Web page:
10. Put the custard mixture back into a clean pan and cook over a medium heat, stirring frequently for 4-5 minutes, or until the custard thickens enough to coat the back of a wooden spoon.
  11. To serve, turn the puddings out of their moulds and put onto plates, drizzle the custard over the top of each and top with a dollop of whipped cream.

See all the recipes from Daily Brunch so far in the Recipes section of

Naomi, PR and Social Media Executive

A pinch to pack a punch

The rise of the British Empire owes much to the irresistible allure of spice.
Just think what it can do for your cooking.

Image of Tamarind Salmon recipe

Marinated and Grilled Tamarind Salmon

Civilisations have been built on spices, battles fought, fortunes made and myths
spun. It’s said that when his wife died, Emperor Nero burned a year’s supply of
cinnamon in sorrow (perhaps forgetting that he murdered her). In the Middle
Ages, nutmeg was worth more than gold and in 1667 it was the currency of
choice when the Dutch traded Manhattan to the British. Continue reading

Grab yourself a free karahi with this week’s shop

It’s National Curry Week and to celebrate we’ve got a cracking offer for curry lovers. Thanks to Patak’s, you can add a free karahi to your trolley this week when you buy the ingredients for a slap up dish of your choosing.

We’ve also interviewed Manish Sharma, the Executive Development Chef from Patak’s, to find out more about the thinking behind the Patak’s range.

photo (1)

Manish, what does your role involve at Patak’s?

I work as the development chef in the Innovation department for the brand Patak’s. I develop all the recipes i.e. pastes, sauces, pickles, chutney etc. or any other product sold under Patak’s brand for global market. I also work with third party manufacturers and develop products to be sold under this brand name. I work closely with chefs from different companies and teach them the basics of Indian cuisine.

I started cooking at a very small age just by looking at my mother, how she would cook different dishes. I would help her and ask her questions about the spices and cooking methods. From there my passion for cooking food took me to my catering collage and then to Taj Group of Hotels in India. I trained under the best of the Indian master chefs who taught me the advance skills of Indian cuisine. After working in India for 7 years I came to the UK. After working in different hotels and opening restaurants I started working as development chef in Kerry foods, S&A foods and now in ABWF.

Do you think the British taste for curry has evolved over the years? After all, the Patak family has been producing and selling Indian food in Britain for generations – you guys should know!

I think British taste has evolved a lot in past few years – that’s the reason Madras and Jalfrezi has taken over from Chicken Tikka Masala as the nation’s favourite curry. I think the British consumer is getting educated with a wide variety that Indian cuisine has to offer and the consumers are not scared any more of strong spice flavours. They want to try new and regional Indian dishes.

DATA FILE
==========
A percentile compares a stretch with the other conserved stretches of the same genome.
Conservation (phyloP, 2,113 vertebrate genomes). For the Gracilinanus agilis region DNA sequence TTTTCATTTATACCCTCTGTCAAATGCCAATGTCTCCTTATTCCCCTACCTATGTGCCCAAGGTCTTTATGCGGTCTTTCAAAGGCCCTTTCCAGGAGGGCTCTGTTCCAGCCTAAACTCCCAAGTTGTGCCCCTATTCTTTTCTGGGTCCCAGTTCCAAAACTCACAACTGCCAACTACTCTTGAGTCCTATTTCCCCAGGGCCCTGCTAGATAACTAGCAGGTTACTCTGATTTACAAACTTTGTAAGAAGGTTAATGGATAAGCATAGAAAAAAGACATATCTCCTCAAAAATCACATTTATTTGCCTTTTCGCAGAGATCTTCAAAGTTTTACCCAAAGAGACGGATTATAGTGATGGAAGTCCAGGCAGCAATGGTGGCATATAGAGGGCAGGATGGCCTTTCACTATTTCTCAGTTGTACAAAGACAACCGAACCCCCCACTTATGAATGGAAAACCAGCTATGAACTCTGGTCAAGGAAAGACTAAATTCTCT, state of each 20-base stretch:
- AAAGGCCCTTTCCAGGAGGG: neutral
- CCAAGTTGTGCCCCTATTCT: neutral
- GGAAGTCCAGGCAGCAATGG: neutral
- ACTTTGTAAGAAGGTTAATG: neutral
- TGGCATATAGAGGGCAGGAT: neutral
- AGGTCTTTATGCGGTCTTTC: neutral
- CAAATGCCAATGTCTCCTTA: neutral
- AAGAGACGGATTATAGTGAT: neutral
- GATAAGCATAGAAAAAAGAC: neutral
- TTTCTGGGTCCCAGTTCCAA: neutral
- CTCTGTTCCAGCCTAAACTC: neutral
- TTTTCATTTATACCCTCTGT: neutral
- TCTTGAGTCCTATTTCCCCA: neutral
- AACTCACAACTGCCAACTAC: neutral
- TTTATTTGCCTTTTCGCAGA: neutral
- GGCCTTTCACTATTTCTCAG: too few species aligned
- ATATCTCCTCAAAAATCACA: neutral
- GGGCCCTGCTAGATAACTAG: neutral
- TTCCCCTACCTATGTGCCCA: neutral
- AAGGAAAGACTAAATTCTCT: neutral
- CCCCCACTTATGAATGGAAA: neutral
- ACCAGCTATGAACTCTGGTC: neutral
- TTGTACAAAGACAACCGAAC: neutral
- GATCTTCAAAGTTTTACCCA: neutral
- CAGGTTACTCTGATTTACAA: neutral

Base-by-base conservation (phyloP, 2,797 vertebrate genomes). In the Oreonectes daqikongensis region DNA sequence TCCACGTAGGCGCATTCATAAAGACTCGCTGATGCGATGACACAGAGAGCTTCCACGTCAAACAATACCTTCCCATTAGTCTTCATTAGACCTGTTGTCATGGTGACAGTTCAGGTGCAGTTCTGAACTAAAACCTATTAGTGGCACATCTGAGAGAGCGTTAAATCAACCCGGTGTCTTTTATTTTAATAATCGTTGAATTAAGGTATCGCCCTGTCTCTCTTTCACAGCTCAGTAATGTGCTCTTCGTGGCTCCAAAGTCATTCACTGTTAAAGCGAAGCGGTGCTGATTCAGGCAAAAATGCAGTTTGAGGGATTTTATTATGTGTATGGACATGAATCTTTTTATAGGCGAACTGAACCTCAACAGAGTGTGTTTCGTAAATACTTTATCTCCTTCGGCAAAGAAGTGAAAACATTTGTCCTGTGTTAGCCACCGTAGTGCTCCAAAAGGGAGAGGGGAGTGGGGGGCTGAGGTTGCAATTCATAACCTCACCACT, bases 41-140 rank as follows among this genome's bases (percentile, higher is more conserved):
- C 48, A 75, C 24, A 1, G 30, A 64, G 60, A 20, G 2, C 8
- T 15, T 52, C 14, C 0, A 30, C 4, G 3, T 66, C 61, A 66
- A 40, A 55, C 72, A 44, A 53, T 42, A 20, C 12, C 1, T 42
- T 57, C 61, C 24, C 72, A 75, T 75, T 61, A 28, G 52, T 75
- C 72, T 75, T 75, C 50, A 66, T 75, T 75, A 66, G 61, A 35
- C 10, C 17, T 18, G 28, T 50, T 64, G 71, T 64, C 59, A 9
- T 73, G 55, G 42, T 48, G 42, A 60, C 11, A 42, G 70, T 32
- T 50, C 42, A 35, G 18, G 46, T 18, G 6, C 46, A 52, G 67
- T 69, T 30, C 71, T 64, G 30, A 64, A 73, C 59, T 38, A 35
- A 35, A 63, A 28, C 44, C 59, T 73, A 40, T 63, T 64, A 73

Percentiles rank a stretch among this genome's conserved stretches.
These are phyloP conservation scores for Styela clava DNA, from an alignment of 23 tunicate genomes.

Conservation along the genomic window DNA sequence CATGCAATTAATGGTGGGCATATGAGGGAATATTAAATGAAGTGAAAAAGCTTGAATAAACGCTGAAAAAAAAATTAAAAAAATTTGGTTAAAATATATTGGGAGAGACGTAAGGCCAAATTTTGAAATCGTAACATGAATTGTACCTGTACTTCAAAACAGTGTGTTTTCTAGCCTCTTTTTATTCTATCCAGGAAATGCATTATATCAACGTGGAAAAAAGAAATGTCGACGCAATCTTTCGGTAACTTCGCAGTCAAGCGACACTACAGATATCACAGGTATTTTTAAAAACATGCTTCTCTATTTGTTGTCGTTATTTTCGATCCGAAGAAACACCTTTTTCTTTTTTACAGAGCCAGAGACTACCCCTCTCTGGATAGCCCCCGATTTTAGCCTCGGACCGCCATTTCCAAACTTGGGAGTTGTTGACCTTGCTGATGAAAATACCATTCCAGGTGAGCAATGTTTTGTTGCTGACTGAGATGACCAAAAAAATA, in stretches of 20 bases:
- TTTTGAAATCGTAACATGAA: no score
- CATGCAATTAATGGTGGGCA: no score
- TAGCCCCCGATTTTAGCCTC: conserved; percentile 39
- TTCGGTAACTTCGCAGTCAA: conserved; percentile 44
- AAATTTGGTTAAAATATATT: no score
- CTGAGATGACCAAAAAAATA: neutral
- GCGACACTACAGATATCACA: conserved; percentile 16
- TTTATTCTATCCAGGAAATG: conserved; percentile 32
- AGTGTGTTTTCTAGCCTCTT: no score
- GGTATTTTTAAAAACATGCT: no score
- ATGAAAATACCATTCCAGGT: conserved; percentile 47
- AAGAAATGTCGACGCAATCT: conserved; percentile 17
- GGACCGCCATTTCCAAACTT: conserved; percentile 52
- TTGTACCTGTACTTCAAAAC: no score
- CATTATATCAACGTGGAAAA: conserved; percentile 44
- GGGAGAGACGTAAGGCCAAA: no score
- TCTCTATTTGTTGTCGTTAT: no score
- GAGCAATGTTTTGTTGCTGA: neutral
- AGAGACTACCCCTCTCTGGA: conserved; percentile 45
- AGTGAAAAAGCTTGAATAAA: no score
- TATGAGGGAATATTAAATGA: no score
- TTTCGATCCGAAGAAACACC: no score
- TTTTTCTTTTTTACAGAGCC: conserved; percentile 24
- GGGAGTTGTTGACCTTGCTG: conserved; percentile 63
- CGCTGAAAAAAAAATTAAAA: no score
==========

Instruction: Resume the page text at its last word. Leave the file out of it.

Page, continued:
What’s your desert island curry? The one you could eat forever if you had to?

My desert island curry would be a home-style chicken curry or a Dhaba Murgh (road side restaurant chicken curry). I like this one particularly as the flavours are real flavour of spices without adding any cream, coconut or butter. This is how you would make at home 2, 3, 4 times in a week. Humble chicken curry with boiled rice or a plain chapati is what I would have any time every time.

KormaMadrasJalfrezi etc. are loved all over the country. How would you use these sauces to create something more unusual, a little experimental?

These sauces I have used for making pasta dishes, pies, as base sauce for pizza, mixed with mayo and served as masala mayo. The list could be enormous. It’s all about creativity. 

We’ve waved our last farewell to summer. How does your cooking change as we move into autumn?

Autumn brings root vegetable curries and dry preparations complemented with some warming spices. Lots of breads instead of rice – in India, rice is considered to have cold internal properties. Meat dishes will be more lamb and chicken thigh preparations accompanied with fried breads.

So, in our latest offer customers can get a free karahi. Could you explain what that is and why we should be popping them in our trolleys?

Karahi means a wok. In an Indian kitchen this will be used to make some dry or semi dry dishes and stir fry dishes and most importantly for frying breads and pakoras. So you can make some dry bhindi Dopiaza i.e. okra Dopiaza, something like a karahi paneer with some peppers and crushed coriander seeds. 

Right, we’re going home to knock up a curry. What shall we put on the stereo to inspire us as we cook?

I like to listen some classic Indian instrumental music by some of the great artists India has given to this world.

Thanks for your time Manish!

Sophie – Ocado Marketing